I hope this first attempt at a post works. You probably know me as Gas Glo here though I usually post on the internet as crandles  that wasn't intentional just an effect of choosing to sign in with an existing google group.
Following Larry Hamiltons work on a Gompertz fits, I have submitted a method of updating that as more information about area and volume become available. I have already provided quite a bit of the detail in the posts so please excuse the repetition. Apologies also if you are not into geeky maths stuff.
Anyway enough preamble, here is what my outlook says:
Pan Arctic Outlook
Christopher Randles
Public outlook, statistical method
1. Extent Projection 4.3m km^2 *
2. Method – multiple linear, single nonlinear regression
A gompertz fit of the NSIDC September extent figures is used as a starting point. Multiple linear regression is then used to predict the residual from the Gompertz fit. Two predictors have been used which are:
a) The residual of the end of June Cryosphere Today area numbers at the end of June from a gompertz fit of those end of June area numbers.
b) The residual of the end of June PIOMAS volume numbers at the end of June from a gompertz fit of those end of June volume numbers.
3. Rationale
Several contributors have used multiple linear regression. This felt inadequate when there appears to be a curved shape that other contributors have used quadratic, exponential, logistic or gompertz fits to approximate.
The predictors used in the multiple linear regression are 1. Area because of the direct implications for albedo feedback. 2. Volume because ice is more likely to disappear faster if there is less ice to melt. Testing showed that using the residual from a gompertz fit worked better for predicting the residual than using the raw area and volume numbers which is not surprising. These predictor variables are likely to work better using July data when that is available. Other predictor variables may well exist to further reduce the error.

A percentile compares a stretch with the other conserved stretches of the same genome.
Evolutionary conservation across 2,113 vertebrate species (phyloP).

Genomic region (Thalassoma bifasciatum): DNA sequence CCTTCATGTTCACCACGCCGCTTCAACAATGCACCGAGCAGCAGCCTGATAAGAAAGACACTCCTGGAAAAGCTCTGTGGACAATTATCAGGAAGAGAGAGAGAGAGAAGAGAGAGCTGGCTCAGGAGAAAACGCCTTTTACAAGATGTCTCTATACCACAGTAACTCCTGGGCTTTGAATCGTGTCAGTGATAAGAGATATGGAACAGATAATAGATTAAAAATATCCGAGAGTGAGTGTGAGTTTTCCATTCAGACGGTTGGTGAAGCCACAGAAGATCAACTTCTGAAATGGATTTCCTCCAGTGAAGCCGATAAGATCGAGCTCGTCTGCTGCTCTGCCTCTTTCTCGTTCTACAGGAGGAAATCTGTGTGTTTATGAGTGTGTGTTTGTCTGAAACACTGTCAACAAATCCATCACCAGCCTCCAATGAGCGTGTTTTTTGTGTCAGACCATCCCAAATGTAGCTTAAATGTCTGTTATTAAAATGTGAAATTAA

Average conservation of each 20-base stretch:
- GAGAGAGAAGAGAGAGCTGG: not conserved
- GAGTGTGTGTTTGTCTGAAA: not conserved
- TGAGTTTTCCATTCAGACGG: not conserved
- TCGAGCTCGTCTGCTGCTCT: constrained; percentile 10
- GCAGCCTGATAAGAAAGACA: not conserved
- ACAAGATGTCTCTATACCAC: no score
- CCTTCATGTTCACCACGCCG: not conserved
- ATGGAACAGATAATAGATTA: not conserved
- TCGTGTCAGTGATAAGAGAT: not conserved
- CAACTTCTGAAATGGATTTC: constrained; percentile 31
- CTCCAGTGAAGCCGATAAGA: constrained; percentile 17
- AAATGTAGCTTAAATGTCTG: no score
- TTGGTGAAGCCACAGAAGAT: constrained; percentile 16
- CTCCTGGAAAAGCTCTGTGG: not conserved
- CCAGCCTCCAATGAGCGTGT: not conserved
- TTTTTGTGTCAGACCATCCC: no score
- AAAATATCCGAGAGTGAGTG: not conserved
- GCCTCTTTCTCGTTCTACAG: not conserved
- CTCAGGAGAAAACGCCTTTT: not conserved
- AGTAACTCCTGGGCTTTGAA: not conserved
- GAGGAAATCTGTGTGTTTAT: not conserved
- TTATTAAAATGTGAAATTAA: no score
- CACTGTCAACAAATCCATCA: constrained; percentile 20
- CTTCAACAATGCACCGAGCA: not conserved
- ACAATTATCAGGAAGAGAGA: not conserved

Hamilton's Contribution used a gompertz fit and yielded an estimate of 4.4m km^2. This prediction updates that prediction with two effects:
Area at end of June of 7.28m km^2 is higher than the gompertz fit value of 7.14, suggesting that area has not declined by as much as expected by the gompertz fit. The multiple regression factor of 0.5236 applied to the residual of 0.14m suggests a prediction of 0.07m more than Hamilton’s gompertz fit.
The other factor is the PIOMAS volume. This year’s end of June data will be well below the Gompertz fit of the end of June volumes. This suggests we will likely see more rapid decline in extent. This residual is much larger around 1.5k km^3 *. The multiple regression factor of 0.1078 is much smaller than the factor for area suggesting that area is more important than volume. However, as the residual is much larger, it gives a larger 0.16m reduction from Hamilton’s gompertz fit. The multiple regression intercept figure is negligible as I am working with residuals meaning I am working with detrended data. Hence the overall effect is for a 0.09m km^2 lower prediction than Hamilton’s Gompertz fit prediction.
I have not seen anyone attempting any sort of multiple nonlinear regression and this approach which detrends the extent, area and volume data in a nonlinear manner prior to a multiple linear regression to predict the residual in the extent that we are trying to estimate appears to be novel in the context of SEARCH predictions.